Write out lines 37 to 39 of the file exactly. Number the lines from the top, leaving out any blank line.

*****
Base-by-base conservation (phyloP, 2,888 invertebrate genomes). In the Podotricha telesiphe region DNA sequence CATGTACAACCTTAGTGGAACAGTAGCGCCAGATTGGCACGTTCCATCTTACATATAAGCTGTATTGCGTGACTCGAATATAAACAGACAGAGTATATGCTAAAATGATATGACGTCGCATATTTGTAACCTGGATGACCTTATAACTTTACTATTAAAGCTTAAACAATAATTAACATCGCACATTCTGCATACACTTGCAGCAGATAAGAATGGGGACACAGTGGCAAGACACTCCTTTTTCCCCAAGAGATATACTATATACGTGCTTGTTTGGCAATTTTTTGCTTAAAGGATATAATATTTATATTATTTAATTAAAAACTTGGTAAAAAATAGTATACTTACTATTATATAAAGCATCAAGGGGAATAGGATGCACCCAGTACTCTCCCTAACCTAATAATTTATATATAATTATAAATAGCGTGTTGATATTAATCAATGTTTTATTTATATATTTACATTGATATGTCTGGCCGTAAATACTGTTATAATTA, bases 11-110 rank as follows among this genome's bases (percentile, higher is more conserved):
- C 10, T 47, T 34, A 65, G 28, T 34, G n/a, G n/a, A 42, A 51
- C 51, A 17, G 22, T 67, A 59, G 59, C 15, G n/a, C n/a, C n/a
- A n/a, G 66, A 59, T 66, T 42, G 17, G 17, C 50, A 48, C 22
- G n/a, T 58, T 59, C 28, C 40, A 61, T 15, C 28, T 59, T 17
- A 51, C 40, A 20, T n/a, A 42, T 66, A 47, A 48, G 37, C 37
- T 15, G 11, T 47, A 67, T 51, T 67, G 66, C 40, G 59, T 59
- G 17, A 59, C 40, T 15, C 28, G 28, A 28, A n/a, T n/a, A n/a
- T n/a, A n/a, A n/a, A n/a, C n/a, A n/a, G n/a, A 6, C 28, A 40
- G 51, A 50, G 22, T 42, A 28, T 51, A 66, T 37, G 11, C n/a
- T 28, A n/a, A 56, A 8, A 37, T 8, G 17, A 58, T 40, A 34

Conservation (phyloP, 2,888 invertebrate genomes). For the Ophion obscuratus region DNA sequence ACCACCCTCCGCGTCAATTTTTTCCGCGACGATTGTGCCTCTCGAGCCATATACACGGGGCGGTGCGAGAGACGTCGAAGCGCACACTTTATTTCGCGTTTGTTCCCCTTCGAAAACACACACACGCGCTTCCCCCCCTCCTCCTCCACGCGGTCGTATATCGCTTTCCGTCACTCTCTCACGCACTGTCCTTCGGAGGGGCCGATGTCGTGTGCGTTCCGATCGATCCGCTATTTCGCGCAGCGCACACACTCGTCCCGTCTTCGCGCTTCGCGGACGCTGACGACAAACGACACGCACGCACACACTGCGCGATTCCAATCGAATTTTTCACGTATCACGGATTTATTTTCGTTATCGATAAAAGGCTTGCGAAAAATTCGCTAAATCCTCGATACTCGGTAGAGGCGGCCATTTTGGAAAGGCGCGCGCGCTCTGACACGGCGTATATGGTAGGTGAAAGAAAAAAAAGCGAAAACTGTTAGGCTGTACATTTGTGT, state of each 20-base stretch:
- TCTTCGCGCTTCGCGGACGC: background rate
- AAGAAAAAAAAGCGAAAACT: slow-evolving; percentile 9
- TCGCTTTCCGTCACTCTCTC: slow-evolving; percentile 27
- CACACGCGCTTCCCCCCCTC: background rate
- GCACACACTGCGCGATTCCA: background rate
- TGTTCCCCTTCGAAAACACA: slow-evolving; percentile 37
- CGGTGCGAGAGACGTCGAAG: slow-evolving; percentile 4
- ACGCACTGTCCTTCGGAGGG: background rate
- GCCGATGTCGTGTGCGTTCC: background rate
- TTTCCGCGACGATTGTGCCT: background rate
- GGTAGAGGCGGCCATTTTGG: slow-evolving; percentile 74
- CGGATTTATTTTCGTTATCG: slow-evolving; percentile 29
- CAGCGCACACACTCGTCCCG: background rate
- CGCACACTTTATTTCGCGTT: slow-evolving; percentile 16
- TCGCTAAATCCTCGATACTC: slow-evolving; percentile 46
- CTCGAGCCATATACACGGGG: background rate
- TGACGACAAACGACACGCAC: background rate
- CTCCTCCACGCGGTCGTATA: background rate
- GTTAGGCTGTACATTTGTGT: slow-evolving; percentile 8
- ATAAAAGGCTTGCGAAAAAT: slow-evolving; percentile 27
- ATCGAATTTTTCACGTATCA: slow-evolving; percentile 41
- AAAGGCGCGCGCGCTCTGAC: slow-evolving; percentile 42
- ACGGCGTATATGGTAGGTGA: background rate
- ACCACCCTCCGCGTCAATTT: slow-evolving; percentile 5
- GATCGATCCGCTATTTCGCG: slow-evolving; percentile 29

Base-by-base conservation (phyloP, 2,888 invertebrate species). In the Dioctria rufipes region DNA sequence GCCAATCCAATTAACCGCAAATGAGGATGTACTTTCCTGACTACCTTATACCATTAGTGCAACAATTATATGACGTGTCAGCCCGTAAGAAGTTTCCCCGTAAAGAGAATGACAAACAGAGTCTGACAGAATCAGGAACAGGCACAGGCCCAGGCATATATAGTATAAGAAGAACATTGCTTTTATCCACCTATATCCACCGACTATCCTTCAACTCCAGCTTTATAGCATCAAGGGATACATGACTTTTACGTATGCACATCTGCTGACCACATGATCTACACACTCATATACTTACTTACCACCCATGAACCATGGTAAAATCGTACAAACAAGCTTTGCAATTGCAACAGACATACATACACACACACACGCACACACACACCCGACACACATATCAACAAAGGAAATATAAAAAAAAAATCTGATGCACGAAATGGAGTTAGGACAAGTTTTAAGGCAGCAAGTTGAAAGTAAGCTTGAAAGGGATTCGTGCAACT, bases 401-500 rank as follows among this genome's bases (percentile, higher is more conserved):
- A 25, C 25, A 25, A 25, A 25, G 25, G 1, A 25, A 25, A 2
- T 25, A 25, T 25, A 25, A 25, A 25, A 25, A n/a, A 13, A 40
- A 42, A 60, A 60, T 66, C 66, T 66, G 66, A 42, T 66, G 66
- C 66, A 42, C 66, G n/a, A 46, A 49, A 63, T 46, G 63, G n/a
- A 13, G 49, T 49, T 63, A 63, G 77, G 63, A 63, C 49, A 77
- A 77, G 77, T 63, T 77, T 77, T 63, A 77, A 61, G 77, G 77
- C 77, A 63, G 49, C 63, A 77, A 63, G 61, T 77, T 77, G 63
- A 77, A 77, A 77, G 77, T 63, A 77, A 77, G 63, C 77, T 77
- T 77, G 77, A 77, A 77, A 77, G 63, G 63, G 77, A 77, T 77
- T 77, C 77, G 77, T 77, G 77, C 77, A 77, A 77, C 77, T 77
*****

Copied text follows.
- GATCGATCCGCTATTTCGCG: slow-evolving; percentile 29

Base-by-base conservation (phyloP, 2,888 invertebrate species). In the Dioctria rufipes region DNA sequence GCCAATCCAATTAACCGCAAATGAGGATGTACTTTCCTGACTACCTTATACCATTAGTGCAACAATTATATGACGTGTCAGCCCGTAAGAAGTTTCCCCGTAAAGAGAATGACAAACAGAGTCTGACAGAATCAGGAACAGGCACAGGCCCAGGCATATATAGTATAAGAAGAACATTGCTTTTATCCACCTATATCCACCGACTATCCTTCAACTCCAGCTTTATAGCATCAAGGGATACATGACTTTTACGTATGCACATCTGCTGACCACATGATCTACACACTCATATACTTACTTACCACCCATGAACCATGGTAAAATCGTACAAACAAGCTTTGCAATTGCAACAGACATACATACACACACACACGCACACACACACCCGACACACATATCAACAAAGGAAATATAAAAAAAAAATCTGATGCACGAAATGGAGTTAGGACAAGTTTTAAGGCAGCAAGTTGAAAGTAAGCTTGAAAGGGATTCGTGCAACT, bases 401-500 rank as follows among this genome's bases (percentile, higher is more conserved):
- A 25, C 25, A 25, A 25, A 25, G 25, G 1, A 25, A 25, A 2